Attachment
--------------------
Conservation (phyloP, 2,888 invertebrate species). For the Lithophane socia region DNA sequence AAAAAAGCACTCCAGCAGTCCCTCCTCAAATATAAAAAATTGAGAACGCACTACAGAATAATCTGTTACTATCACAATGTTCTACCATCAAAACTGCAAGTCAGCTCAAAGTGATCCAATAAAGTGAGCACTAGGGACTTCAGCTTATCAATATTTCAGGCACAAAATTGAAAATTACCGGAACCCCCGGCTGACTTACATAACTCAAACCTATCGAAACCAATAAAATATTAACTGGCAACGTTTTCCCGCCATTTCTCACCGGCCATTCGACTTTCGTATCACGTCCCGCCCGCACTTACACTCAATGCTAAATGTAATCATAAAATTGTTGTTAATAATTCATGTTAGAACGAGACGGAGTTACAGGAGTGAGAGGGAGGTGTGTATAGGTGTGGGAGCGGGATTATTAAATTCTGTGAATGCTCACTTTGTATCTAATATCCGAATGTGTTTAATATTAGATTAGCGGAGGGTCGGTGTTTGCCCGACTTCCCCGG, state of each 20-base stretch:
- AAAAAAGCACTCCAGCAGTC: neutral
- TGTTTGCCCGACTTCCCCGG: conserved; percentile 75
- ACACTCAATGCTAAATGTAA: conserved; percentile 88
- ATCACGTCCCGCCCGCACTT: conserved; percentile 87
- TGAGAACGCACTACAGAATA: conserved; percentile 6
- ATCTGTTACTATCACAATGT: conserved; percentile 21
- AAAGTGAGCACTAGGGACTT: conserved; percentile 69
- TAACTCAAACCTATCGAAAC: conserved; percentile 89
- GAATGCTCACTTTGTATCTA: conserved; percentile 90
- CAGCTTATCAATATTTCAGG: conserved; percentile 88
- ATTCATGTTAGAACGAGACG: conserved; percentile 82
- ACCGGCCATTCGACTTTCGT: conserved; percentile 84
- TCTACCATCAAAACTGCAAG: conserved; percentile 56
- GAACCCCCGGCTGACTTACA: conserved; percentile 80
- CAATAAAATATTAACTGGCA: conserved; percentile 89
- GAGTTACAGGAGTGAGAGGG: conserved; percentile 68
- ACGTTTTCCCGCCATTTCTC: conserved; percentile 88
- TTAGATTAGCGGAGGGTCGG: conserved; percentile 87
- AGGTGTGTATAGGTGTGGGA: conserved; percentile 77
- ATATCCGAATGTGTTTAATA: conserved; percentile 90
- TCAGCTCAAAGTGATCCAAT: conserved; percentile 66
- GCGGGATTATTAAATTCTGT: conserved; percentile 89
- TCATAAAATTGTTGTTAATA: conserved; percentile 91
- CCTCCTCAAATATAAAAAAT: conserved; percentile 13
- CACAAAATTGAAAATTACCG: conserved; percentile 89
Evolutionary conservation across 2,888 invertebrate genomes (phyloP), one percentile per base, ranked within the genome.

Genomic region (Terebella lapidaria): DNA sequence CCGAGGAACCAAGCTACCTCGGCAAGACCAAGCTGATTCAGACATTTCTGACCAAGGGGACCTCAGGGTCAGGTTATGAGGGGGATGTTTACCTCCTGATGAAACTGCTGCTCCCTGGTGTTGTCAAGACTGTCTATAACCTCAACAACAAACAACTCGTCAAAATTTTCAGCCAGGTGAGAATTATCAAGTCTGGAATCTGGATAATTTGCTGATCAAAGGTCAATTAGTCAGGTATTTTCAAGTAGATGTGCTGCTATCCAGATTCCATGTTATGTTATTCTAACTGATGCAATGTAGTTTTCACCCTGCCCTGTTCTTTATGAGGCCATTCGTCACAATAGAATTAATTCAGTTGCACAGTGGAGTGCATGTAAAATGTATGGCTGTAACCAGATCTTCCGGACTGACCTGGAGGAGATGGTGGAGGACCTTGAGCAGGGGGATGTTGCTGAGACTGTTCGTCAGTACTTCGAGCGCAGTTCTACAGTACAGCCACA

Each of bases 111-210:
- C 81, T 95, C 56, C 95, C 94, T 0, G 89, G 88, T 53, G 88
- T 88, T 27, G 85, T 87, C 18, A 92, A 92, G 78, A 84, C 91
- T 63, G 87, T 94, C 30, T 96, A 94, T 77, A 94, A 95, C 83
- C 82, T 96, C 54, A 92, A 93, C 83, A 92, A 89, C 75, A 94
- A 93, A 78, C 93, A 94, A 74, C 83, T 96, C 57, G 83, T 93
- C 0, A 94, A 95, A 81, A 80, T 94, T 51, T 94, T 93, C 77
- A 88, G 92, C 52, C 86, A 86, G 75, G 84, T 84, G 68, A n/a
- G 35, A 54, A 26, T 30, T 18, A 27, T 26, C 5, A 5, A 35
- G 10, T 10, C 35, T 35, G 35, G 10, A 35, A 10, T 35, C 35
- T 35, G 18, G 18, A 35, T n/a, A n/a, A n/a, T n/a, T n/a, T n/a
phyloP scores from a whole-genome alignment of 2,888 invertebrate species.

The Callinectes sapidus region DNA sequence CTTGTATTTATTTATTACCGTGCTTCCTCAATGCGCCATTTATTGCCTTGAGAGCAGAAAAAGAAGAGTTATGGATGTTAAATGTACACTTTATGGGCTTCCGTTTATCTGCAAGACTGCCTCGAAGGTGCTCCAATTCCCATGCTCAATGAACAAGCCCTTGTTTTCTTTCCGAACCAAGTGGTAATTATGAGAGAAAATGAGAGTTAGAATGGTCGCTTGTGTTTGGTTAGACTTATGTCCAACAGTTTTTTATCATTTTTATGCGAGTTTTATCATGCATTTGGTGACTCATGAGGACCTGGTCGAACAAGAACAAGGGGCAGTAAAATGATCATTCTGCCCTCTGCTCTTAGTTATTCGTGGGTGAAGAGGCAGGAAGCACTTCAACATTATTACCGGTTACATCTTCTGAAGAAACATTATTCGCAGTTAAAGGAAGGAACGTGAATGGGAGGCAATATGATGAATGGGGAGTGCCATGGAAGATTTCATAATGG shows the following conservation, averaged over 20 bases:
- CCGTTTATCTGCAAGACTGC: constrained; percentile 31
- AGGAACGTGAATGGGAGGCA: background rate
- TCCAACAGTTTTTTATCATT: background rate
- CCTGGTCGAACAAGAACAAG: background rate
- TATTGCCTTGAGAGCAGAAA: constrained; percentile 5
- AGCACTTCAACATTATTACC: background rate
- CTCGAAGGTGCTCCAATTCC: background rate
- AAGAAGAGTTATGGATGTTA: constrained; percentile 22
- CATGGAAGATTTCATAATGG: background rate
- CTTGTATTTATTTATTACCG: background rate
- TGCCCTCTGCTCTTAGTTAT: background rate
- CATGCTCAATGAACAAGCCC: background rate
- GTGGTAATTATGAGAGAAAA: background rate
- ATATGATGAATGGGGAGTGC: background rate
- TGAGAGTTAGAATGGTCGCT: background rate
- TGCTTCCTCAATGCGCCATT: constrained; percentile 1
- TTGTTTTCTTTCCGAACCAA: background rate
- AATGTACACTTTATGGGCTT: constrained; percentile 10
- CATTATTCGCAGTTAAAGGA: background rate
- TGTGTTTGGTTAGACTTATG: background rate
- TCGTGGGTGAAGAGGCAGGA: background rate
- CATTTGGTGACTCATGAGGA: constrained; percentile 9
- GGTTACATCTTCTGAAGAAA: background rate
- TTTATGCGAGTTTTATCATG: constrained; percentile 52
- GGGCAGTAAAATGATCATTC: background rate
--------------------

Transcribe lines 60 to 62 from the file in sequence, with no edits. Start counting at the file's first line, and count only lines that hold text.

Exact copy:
- CATTATTCGCAGTTAAAGGA: background rate
- TGTGTTTGGTTAGACTTATG: background rate
- TCGTGGGTGAAGAGGCAGGA: background rate